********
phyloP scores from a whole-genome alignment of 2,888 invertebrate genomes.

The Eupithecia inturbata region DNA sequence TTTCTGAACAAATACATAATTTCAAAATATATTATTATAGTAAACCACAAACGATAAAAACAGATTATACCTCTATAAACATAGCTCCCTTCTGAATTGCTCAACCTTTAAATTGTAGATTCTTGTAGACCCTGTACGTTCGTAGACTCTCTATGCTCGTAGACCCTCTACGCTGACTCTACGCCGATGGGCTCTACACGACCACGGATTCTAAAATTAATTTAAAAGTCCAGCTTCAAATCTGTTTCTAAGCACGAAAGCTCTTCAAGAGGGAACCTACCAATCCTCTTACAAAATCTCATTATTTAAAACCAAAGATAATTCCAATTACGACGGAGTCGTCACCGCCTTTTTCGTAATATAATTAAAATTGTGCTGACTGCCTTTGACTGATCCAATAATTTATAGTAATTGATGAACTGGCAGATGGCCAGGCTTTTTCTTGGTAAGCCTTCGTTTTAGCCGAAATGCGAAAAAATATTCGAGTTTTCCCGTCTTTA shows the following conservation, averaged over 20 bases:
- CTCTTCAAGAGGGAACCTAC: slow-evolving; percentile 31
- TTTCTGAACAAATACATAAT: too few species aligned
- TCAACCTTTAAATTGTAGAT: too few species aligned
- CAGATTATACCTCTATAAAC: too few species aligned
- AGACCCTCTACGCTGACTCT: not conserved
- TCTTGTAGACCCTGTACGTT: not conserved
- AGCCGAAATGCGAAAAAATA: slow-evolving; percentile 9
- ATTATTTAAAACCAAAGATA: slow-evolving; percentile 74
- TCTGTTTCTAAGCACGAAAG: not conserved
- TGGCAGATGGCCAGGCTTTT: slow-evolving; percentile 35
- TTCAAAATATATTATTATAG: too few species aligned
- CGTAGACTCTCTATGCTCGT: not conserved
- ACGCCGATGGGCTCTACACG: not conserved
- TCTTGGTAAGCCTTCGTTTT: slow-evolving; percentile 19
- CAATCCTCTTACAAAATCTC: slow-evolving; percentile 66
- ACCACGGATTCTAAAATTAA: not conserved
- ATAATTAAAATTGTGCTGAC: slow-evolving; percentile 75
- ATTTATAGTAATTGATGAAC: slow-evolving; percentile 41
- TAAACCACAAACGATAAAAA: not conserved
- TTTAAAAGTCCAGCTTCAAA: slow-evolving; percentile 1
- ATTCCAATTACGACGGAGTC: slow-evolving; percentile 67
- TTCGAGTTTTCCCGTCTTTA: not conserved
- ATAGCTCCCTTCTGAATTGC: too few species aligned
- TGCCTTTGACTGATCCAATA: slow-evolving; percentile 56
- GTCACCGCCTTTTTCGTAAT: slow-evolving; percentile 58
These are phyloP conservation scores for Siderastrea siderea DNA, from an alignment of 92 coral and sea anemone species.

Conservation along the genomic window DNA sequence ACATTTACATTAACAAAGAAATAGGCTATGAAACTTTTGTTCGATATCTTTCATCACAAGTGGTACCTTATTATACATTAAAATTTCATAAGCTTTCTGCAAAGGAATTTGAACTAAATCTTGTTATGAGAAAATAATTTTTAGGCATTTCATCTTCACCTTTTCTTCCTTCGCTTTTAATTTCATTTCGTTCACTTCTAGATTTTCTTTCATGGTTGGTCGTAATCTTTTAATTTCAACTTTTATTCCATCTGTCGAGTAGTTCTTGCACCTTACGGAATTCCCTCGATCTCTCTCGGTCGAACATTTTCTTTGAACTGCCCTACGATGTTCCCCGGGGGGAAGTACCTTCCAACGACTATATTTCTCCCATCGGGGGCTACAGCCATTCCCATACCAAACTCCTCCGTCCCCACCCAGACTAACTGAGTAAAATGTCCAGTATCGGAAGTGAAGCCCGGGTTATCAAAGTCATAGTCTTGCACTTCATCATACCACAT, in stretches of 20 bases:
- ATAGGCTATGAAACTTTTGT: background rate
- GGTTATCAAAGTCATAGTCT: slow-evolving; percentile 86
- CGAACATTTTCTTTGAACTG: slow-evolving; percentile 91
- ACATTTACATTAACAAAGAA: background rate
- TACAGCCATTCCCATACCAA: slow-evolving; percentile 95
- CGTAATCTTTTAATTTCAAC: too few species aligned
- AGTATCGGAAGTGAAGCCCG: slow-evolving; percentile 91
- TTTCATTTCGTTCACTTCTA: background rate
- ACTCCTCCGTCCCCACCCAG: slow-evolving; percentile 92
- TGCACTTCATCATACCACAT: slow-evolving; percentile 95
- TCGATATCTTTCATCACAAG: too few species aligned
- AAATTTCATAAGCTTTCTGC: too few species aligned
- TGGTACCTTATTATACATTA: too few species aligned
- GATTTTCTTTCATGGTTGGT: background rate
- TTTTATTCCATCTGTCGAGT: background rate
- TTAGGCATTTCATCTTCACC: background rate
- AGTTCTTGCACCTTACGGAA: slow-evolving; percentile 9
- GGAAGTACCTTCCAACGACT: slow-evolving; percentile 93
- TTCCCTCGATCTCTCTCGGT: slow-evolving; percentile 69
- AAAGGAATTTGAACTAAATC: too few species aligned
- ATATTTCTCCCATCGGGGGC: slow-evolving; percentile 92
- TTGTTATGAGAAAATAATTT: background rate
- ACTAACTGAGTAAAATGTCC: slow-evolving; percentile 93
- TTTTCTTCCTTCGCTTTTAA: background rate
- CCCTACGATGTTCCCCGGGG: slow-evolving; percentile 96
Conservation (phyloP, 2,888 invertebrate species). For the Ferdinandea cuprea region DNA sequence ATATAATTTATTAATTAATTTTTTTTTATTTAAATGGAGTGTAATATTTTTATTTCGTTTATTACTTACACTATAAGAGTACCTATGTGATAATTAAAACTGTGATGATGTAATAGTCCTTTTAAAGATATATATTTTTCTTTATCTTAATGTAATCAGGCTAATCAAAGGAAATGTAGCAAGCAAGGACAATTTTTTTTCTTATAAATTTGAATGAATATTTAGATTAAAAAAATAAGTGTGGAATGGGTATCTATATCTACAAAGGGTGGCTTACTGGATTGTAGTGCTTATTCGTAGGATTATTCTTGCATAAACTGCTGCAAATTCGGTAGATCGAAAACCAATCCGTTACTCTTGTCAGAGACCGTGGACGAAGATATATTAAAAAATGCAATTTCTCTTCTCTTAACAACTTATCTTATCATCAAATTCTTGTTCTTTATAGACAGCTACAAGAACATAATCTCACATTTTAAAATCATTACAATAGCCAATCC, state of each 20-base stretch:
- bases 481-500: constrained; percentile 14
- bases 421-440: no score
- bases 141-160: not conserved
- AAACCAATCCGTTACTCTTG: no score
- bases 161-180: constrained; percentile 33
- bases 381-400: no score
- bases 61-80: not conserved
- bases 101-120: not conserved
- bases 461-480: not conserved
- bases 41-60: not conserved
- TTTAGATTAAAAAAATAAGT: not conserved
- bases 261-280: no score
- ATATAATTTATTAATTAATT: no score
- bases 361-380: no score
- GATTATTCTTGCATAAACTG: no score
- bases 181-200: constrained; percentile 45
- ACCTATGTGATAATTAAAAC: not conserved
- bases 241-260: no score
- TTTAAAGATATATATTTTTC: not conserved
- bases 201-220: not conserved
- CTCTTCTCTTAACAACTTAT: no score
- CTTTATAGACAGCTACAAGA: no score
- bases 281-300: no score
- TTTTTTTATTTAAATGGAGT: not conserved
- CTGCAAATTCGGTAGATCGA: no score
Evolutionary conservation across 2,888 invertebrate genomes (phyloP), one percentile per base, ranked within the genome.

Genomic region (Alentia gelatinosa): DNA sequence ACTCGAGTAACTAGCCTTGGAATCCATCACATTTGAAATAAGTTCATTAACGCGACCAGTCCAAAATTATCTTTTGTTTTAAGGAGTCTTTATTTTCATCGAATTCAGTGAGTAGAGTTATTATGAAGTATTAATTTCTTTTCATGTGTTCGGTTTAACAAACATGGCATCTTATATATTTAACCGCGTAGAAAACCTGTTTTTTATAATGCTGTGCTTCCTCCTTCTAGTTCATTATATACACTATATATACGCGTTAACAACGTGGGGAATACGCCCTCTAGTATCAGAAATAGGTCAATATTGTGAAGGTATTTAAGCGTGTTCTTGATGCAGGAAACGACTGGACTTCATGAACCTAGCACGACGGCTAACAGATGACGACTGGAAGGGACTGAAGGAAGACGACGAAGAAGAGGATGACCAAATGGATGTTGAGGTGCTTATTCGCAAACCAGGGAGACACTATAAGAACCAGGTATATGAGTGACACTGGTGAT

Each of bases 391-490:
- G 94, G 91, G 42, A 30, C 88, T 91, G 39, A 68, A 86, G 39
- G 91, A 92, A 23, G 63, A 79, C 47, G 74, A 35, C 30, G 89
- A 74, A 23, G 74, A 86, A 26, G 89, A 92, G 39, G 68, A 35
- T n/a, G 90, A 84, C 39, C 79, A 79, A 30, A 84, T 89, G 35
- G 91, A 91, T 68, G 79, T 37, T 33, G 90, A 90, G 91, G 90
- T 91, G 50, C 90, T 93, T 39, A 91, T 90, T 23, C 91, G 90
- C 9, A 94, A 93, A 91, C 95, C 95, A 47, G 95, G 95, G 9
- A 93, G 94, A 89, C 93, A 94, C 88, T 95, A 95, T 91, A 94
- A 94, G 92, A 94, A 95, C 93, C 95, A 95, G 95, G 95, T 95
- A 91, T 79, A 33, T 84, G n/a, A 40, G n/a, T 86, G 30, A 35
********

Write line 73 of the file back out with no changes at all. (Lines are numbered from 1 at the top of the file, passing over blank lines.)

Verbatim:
- bases 241-260: no score